[I]nsulin becomes completely superfluous and its absence does not cause diabetes or any other abnormality when the actions of glucagon are suppressed. . . . Glucagon, a hormone produced by the pancreas, prevents low blood sugar levels in healthy individuals. It causes high blood sugar in people with type 1 diabetes. . . . elimination of glucagon action restores glucose tolerance to normal. . . .
The researchers found that the mice with normal insulin production but without functioning glucagon receptors responded normally to the test. The mice also responded normally when their insulin-producing beta cells were destroyed. The mice had no insulin or glucagon action, but they did not develop diabetes.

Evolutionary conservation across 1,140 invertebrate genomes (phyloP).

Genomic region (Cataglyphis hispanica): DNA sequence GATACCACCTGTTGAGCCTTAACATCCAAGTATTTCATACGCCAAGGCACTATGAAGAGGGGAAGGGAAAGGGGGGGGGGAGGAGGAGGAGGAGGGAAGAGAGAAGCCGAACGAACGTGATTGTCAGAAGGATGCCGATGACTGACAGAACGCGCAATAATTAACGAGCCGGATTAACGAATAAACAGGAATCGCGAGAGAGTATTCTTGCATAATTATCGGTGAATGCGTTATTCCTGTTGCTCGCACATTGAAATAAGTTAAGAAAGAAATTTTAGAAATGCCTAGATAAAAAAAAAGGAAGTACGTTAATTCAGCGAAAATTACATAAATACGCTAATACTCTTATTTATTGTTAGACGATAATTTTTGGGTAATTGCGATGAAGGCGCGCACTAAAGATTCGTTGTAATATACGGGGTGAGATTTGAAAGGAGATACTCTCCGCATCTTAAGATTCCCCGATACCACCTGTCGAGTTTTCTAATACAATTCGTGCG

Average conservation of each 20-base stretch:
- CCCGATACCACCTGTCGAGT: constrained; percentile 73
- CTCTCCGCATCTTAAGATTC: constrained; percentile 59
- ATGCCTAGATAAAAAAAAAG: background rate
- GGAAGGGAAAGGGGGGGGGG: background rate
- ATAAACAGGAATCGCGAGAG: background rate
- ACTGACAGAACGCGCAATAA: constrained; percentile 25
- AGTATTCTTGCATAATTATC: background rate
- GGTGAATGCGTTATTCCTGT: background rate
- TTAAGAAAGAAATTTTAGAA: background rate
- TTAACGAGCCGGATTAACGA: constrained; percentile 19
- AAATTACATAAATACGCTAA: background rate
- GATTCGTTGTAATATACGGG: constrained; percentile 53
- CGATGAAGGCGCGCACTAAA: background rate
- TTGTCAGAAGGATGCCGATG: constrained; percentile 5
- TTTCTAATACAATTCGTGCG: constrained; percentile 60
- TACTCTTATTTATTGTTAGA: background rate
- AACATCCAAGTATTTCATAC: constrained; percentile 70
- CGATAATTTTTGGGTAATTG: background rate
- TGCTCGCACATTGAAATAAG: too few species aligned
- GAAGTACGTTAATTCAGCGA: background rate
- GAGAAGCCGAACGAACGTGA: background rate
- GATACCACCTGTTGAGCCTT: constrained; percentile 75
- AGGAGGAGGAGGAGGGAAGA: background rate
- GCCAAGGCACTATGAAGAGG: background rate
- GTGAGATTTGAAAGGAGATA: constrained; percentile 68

"These findings suggest that if there is no glucagon, it doesn't matter if you don't have insulin. . . . This does not mean insulin is unimportant. It is essential for normal growth and development from neonatal to adulthood. But in adulthood, at least with respect to glucose metabolism, the role of insulin is to control glucagon.
Of course, before this can be used medicinally, one needs a good way to disable glucagon receptors - perhaps with drugs, perhaps with surgery, or perhaps with gene therapy, a type of treatment that is has been used only a handful of time theraputically and never in humans for this condition.
Still the possibility that there may be an entirely different way of treating type 1 diabetes than the one that has been the norm since 1922 is an exciting development.